Maine is getting more political coverage than ever before. Republican incumbent Susan Collins is in a tight senate race with Democratic challenger, Sara Gideon. The state also splits its four electoral college votes based on region, and the second congressional district has become a battleground area for the presidential race.
What Ranked-Choice Voting Means in Maine
The state approved ranked-choice voting via referendum in 2016. This referendum allowed voters to rank their 1st choice candidate down to their 5th choice. Voters only need to vote for one candidate, but they will have the option to vote for more.
Maine citizens created the referendum as a means to allow voters to choose candidates that they fully agreed with, without fear that their vote would be wasted. In 2010 the Maine Gubernatorial winner only won 37.6% of the vote. The Democratic candidate and the Independent candidate had a combined total of 54.7%. These results shook the state of Maine, especially given that the winner of the election won less than 40% of votes.
Because of this, in Maine currently if no candidate receives 50% of the vote, the lowest vote receiving candidate is eliminated. Then the votes are recounted. This process continues until a candidate can be declared the winner.
How Ranked-Choice Voting Could Impact the Senate Race
In a poll conducted by Emerson College, Gideon leads with 48% of anticipated voted, compared to Collins’ 44%. But the important votes for ranked-choice are the Independent votes. Maine is one of the only states to have an Independent Senator with a strong Independent party.
Currently, Emerson predicts that the Independent candidates will receive 10% of the vote. If these voters use ranked-choice voting it has the potential to shift the outcome of the entire election.
Independent Maine Senator Angus King caucuses with the Democratic party, and the Independent party tends to lean more progressive. If Independent voters in Maine decide use their option for ranked-choice voting it could be positive for candidates like Gideon.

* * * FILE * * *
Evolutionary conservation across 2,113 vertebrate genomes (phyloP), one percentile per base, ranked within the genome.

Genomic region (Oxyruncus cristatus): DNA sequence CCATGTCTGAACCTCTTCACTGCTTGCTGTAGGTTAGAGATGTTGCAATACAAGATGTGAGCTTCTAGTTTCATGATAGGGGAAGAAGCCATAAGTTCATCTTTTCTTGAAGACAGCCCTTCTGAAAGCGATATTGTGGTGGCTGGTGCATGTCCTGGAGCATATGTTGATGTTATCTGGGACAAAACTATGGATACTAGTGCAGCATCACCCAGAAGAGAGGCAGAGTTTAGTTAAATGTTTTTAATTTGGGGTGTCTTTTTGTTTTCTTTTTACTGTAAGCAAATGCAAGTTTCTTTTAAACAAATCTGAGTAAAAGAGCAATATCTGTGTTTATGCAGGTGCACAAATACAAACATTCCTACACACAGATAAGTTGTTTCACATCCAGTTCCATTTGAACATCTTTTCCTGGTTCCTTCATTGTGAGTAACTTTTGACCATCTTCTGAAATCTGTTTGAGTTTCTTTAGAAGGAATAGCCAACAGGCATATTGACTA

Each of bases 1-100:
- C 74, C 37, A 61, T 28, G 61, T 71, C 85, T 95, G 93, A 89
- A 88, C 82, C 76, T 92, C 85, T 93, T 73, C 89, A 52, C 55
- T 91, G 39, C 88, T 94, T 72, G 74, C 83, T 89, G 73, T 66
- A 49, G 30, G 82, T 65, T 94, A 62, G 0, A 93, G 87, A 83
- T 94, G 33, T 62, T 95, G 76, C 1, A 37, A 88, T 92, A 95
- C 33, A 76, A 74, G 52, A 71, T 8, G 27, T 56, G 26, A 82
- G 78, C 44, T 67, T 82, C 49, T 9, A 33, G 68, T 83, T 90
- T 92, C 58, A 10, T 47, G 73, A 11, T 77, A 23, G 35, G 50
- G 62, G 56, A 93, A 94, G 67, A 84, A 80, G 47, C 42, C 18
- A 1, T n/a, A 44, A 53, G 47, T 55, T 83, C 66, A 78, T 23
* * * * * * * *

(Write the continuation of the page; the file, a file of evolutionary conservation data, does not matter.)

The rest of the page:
The question for this race, however, is whether voters even decide to use ranked-choice voting. If voters only vote for one candidate, this could be an even closer race which leans toward Collins.
How Ranked-Choice Voting could Impact the Presidential Race
In the 2016 election the Libertarian candidate, Gary Johnson, won 5.1% of the vote, and the Independent candidate, Jill Stein, won 1.9% of the vote.
If Independent and Libertarian voters decide to use ranked-choice voting this could drastically shift the outcome of the election. President Trump won the majority of counties in Maine’s second congressional district in 2016. But the addition of ranked-choice voting could change how this plays out dramatically as neither Hillary Clinton nor Donald Trump won 50% of the state’s votes in 2016.
Maine’s new ranked-choice voting system says that if no candidate earns a majority of 50% then the lowest voted candidate will be removed until a winner can be determined. This introduction of ranked-choice voting could impact the second congressional district. It likely will not impact the first congressional district, which consistently votes democratic.
The individual races in Maine this year are likely going to come down to whether or not Maine voters decide to make use of their ability to have ranked-choice voting.
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